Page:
Two new patients test positive, boosting statewide total to 321

Number of people recovered from COVID-19 leaps by eight, with 161 now recovered

Numbers of Alaskans infected with coronavirus increased by just two in the latest 24-hour period ended at midnight Sunday, April 19, putting the statewide total of those testing positive at 321, while 50 percent of those infected have now recovered.

The newest cases included one individual in Palmer and another in Chugiak.

Thirty-six people are still hospitalized with COVID-19, while the death toll remains at nine.

“The numbers have been really, really good,” said Gov. Mike Dunleavy said during a teleconference on Monday, April 20, adding that the next phase of economic recovery might start as early as next week with reopening of retail shops, restaurants, and hair and nail salons.

First though, state officials want to see a 14-day downward trend in the number of new cases, said Dr. Anne Zink, the state’s chief medical officer.

The state is already moving toward relaxing protocols restricting non-elective medical procedures, and retail is next on the list, state officials had said earlier. More specifics on the move back toward economic recovery were to be announced on Tuesday, April 21.


State government mandates aimed at slowing spread of COVID-19 have left thousands of Alaskans without jobs, and overwhelmed state labor officials trying to handle thousands of applications for unemployment insurance.

The Anchorage area leads the state in infected people, with 155, followed by Fairbanks-North Star Borough with 79, and Juneau with 24. Nineteen residents of the Kenai Peninsula Borough, 19 residents of the Matanuska-Susitna Borough and 15 residents of the Ketchikan Gateway Borough also are infected. The rest of those diagnosed with COVID-19 were in the Kodiak, Nome, Bethel, Yukon-Koyukuk, Southeast Fairbanks and Prince of Wales-Hyder census areas, as well as the Petersburg Borough.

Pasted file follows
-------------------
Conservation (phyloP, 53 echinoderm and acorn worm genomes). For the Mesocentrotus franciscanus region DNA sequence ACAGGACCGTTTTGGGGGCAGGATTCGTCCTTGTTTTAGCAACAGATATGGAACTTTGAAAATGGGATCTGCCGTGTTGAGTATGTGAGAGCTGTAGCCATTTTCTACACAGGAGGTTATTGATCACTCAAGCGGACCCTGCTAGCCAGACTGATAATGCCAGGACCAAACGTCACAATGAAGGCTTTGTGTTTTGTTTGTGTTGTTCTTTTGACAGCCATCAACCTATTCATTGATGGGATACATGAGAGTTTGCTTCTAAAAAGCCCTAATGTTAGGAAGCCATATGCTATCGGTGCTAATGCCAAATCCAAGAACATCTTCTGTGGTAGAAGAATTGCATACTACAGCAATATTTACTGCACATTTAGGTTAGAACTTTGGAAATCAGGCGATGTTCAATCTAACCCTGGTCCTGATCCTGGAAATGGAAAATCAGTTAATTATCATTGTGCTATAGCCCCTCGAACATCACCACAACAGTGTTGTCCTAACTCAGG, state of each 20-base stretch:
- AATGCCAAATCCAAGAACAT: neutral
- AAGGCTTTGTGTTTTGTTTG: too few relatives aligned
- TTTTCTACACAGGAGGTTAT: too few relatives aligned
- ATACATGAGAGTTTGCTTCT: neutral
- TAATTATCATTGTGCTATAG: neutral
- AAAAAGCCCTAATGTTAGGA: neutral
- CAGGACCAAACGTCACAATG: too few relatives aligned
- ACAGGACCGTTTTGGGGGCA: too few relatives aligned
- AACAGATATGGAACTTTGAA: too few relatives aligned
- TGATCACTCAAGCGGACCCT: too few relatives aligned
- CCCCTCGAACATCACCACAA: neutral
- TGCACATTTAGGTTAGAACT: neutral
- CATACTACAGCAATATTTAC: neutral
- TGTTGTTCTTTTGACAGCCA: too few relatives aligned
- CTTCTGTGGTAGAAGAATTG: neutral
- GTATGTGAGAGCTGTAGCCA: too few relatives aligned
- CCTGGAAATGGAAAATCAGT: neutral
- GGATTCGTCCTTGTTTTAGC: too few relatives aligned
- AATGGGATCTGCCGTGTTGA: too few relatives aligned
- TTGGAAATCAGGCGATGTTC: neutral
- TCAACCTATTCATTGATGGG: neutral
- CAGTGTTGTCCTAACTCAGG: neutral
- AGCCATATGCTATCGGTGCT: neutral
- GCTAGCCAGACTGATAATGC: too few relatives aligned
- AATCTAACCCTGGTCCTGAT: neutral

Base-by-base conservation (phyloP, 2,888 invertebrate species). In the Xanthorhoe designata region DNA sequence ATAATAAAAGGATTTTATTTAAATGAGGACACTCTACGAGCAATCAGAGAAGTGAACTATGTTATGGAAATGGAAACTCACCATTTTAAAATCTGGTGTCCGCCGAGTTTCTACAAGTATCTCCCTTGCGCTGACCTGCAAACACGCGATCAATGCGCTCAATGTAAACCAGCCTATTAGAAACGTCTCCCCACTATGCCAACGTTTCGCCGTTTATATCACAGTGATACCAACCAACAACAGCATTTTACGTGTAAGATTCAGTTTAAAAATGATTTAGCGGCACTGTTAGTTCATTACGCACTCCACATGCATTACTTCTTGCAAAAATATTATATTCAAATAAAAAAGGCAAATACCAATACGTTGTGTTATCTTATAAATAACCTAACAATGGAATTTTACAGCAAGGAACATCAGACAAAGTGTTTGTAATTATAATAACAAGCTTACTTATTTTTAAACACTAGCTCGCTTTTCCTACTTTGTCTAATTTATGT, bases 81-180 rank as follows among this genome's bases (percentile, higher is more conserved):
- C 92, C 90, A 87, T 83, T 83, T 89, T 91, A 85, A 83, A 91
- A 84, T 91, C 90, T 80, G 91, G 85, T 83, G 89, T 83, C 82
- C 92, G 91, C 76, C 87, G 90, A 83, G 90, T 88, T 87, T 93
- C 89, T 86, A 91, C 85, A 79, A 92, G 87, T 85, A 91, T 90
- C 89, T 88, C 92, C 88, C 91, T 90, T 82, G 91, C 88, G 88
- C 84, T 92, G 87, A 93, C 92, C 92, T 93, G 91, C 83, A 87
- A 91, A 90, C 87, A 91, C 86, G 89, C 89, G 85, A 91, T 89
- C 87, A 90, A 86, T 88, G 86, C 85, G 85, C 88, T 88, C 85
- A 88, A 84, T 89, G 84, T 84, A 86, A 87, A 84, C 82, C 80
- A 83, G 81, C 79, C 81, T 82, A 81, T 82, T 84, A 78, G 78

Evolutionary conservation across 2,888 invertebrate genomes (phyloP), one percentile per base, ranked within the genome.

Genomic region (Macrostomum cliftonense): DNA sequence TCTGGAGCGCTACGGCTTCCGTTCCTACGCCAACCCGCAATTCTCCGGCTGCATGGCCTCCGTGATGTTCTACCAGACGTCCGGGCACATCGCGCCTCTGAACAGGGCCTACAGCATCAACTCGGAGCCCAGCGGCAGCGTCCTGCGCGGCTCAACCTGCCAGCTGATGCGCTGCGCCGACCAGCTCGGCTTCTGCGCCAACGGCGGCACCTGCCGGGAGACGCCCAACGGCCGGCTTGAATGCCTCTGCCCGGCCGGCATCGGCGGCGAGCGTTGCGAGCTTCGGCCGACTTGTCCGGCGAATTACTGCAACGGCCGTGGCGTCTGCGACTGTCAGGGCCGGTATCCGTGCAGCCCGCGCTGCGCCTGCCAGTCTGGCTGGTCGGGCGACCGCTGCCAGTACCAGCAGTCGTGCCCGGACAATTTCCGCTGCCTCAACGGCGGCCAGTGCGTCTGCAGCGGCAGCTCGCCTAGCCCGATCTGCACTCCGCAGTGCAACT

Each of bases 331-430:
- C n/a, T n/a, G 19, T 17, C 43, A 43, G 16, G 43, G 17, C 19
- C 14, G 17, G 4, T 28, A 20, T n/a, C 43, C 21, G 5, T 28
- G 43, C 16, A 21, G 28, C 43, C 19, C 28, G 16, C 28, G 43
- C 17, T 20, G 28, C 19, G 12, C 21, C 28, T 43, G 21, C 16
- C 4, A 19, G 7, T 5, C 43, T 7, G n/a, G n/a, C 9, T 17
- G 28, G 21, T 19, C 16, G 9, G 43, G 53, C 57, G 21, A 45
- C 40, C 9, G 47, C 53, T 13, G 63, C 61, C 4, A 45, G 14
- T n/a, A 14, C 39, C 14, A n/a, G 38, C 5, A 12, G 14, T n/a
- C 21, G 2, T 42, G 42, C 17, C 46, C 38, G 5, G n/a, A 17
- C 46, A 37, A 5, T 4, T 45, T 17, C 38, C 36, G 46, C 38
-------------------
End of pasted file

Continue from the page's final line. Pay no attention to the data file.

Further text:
Concerns in coastal communities, from Cordova to Kodiak to Bristol Bay are mounting over the potential for the virus to spread as people begin arriving from the Lower 48 and other parts of the world to engage in harvesting and processing sectors of the commercial salmon fisheries.

Current testing capacity is not able to meet the requests made by the Bristol Bay Working Group, said Jeff Turner, deputy director for communications for Dunleavy.

“However, work is underway with communities, businesses and all stakeholders in search of a balance that protects Alaskans and gives our critical fishing industry an opportunity to exist during the upcoming fishing seasons,” Turner said in an email response to questions on that issue.

Alaska Commissioner of Health and Social Services Adam Crum said the state is working with seafood processors, commercial fishing entities and coastal fishing communities to come to agreement on a plan that would allow the salmon fisheries to proceed safely for all workers involved as well as residents of coastal communities. No final agreement has been reached yet, but Crum said the collaborative conversations have been productive.

Leaders of the Bristol Bay Working Group, which represents health, economic, housing and tribal entities serving Bristol Bay, identified in an April 15 letter to Dunleavy what they consider to be minimum protocols to be in place at all points of entry to Bristol Bay by air, sea and land, to protect residents from the virus.

Among those minimum protocols is one calling for two health screenings every week, for which details are still being developed. The working group said that if the world’s largest sockeye salmon fishery is allowed to proceed without these minimal protocols in place that the consequences would be devastating and generational, and due to the state’s failure to fulfill is fundamental duty to protect its citizens.